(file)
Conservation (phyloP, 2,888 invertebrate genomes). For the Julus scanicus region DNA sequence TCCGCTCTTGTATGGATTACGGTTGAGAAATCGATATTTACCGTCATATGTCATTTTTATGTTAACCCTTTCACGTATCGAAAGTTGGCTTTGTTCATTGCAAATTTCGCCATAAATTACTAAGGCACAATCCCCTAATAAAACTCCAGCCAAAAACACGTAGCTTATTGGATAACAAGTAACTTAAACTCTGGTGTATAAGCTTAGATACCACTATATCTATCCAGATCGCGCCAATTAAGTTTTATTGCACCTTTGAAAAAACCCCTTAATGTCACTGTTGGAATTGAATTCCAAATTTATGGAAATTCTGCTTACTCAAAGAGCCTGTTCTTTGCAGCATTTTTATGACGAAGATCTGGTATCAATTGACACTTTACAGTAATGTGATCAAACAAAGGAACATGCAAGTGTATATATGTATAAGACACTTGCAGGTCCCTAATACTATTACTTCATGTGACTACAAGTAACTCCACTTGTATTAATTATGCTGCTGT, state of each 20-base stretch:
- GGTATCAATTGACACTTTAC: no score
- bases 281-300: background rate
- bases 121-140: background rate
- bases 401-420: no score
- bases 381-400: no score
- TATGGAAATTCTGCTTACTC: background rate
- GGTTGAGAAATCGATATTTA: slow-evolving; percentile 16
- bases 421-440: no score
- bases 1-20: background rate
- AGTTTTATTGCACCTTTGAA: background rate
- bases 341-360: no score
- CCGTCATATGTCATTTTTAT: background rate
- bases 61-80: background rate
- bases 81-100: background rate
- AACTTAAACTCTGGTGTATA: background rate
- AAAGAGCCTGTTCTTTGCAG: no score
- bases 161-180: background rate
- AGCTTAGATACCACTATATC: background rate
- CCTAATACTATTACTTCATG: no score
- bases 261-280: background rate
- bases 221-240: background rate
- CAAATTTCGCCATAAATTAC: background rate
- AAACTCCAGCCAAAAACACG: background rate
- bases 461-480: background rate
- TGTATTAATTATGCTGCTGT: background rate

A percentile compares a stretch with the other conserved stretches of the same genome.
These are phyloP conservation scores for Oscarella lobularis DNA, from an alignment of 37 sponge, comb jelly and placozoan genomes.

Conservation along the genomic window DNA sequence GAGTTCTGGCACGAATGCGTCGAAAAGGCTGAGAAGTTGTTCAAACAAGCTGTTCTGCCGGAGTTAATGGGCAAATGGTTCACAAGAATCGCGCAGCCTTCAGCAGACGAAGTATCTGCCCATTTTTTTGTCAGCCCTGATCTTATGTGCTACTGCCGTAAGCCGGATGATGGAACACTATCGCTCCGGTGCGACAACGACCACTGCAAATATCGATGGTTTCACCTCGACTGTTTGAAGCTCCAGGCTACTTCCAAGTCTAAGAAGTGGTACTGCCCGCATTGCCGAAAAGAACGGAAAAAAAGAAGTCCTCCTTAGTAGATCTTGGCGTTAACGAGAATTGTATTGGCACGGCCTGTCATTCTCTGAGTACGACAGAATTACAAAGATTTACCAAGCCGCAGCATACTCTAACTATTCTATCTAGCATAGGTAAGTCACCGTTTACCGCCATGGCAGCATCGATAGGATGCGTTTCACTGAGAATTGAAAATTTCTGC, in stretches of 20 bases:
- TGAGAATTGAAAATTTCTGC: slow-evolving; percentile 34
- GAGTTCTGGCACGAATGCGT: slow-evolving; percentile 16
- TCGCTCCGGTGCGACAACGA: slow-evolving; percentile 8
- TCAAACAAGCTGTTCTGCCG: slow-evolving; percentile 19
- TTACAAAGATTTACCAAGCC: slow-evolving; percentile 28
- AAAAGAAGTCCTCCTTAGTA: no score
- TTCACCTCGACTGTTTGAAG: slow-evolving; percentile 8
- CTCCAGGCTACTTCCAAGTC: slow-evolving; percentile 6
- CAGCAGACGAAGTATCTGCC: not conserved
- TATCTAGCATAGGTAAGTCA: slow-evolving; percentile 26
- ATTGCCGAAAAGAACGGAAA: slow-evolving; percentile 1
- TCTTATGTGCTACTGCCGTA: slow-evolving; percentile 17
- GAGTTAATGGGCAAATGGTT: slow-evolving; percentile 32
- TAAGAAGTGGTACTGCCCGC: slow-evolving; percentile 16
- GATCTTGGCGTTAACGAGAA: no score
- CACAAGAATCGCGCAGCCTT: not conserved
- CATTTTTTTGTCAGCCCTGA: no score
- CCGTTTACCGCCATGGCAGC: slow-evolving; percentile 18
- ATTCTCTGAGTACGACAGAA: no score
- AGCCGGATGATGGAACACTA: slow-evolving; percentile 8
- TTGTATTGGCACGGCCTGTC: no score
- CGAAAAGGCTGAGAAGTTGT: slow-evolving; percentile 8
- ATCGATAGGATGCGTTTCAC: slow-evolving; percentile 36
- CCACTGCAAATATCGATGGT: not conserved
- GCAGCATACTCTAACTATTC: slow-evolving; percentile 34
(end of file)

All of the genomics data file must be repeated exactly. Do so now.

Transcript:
Conservation (phyloP, 2,888 invertebrate genomes). For the Julus scanicus region DNA sequence TCCGCTCTTGTATGGATTACGGTTGAGAAATCGATATTTACCGTCATATGTCATTTTTATGTTAACCCTTTCACGTATCGAAAGTTGGCTTTGTTCATTGCAAATTTCGCCATAAATTACTAAGGCACAATCCCCTAATAAAACTCCAGCCAAAAACACGTAGCTTATTGGATAACAAGTAACTTAAACTCTGGTGTATAAGCTTAGATACCACTATATCTATCCAGATCGCGCCAATTAAGTTTTATTGCACCTTTGAAAAAACCCCTTAATGTCACTGTTGGAATTGAATTCCAAATTTATGGAAATTCTGCTTACTCAAAGAGCCTGTTCTTTGCAGCATTTTTATGACGAAGATCTGGTATCAATTGACACTTTACAGTAATGTGATCAAACAAAGGAACATGCAAGTGTATATATGTATAAGACACTTGCAGGTCCCTAATACTATTACTTCATGTGACTACAAGTAACTCCACTTGTATTAATTATGCTGCTGT, state of each 20-base stretch:
- GGTATCAATTGACACTTTAC: no score
- bases 281-300: background rate
- bases 121-140: background rate
- bases 401-420: no score
- bases 381-400: no score
- TATGGAAATTCTGCTTACTC: background rate
- GGTTGAGAAATCGATATTTA: slow-evolving; percentile 16
- bases 421-440: no score
- bases 1-20: background rate
- AGTTTTATTGCACCTTTGAA: background rate
- bases 341-360: no score
- CCGTCATATGTCATTTTTAT: background rate
- bases 61-80: background rate
- bases 81-100: background rate
- AACTTAAACTCTGGTGTATA: background rate
- AAAGAGCCTGTTCTTTGCAG: no score
- bases 161-180: background rate
- AGCTTAGATACCACTATATC: background rate
- CCTAATACTATTACTTCATG: no score
- bases 261-280: background rate
- bases 221-240: background rate
- CAAATTTCGCCATAAATTAC: background rate
- AAACTCCAGCCAAAAACACG: background rate
- bases 461-480: background rate
- TGTATTAATTATGCTGCTGT: background rate

A percentile compares a stretch with the other conserved stretches of the same genome.
These are phyloP conservation scores for Oscarella lobularis DNA, from an alignment of 37 sponge, comb jelly and placozoan genomes.

Conservation along the genomic window DNA sequence GAGTTCTGGCACGAATGCGTCGAAAAGGCTGAGAAGTTGTTCAAACAAGCTGTTCTGCCGGAGTTAATGGGCAAATGGTTCACAAGAATCGCGCAGCCTTCAGCAGACGAAGTATCTGCCCATTTTTTTGTCAGCCCTGATCTTATGTGCTACTGCCGTAAGCCGGATGATGGAACACTATCGCTCCGGTGCGACAACGACCACTGCAAATATCGATGGTTTCACCTCGACTGTTTGAAGCTCCAGGCTACTTCCAAGTCTAAGAAGTGGTACTGCCCGCATTGCCGAAAAGAACGGAAAAAAAGAAGTCCTCCTTAGTAGATCTTGGCGTTAACGAGAATTGTATTGGCACGGCCTGTCATTCTCTGAGTACGACAGAATTACAAAGATTTACCAAGCCGCAGCATACTCTAACTATTCTATCTAGCATAGGTAAGTCACCGTTTACCGCCATGGCAGCATCGATAGGATGCGTTTCACTGAGAATTGAAAATTTCTGC, in stretches of 20 bases:
- TGAGAATTGAAAATTTCTGC: slow-evolving; percentile 34
- GAGTTCTGGCACGAATGCGT: slow-evolving; percentile 16
- TCGCTCCGGTGCGACAACGA: slow-evolving; percentile 8
- TCAAACAAGCTGTTCTGCCG: slow-evolving; percentile 19
- TTACAAAGATTTACCAAGCC: slow-evolving; percentile 28
- AAAAGAAGTCCTCCTTAGTA: no score
- TTCACCTCGACTGTTTGAAG: slow-evolving; percentile 8
- CTCCAGGCTACTTCCAAGTC: slow-evolving; percentile 6
- CAGCAGACGAAGTATCTGCC: not conserved
- TATCTAGCATAGGTAAGTCA: slow-evolving; percentile 26
- ATTGCCGAAAAGAACGGAAA: slow-evolving; percentile 1
- TCTTATGTGCTACTGCCGTA: slow-evolving; percentile 17
- GAGTTAATGGGCAAATGGTT: slow-evolving; percentile 32
- TAAGAAGTGGTACTGCCCGC: slow-evolving; percentile 16
- GATCTTGGCGTTAACGAGAA: no score
- CACAAGAATCGCGCAGCCTT: not conserved
- CATTTTTTTGTCAGCCCTGA: no score
- CCGTTTACCGCCATGGCAGC: slow-evolving; percentile 18
- ATTCTCTGAGTACGACAGAA: no score
- AGCCGGATGATGGAACACTA: slow-evolving; percentile 8
- TTGTATTGGCACGGCCTGTC: no score
- CGAAAAGGCTGAGAAGTTGT: slow-evolving; percentile 8
- ATCGATAGGATGCGTTTCAC: slow-evolving; percentile 36
- CCACTGCAAATATCGATGGT: not conserved
- GCAGCATACTCTAACTATTC: slow-evolving; percentile 34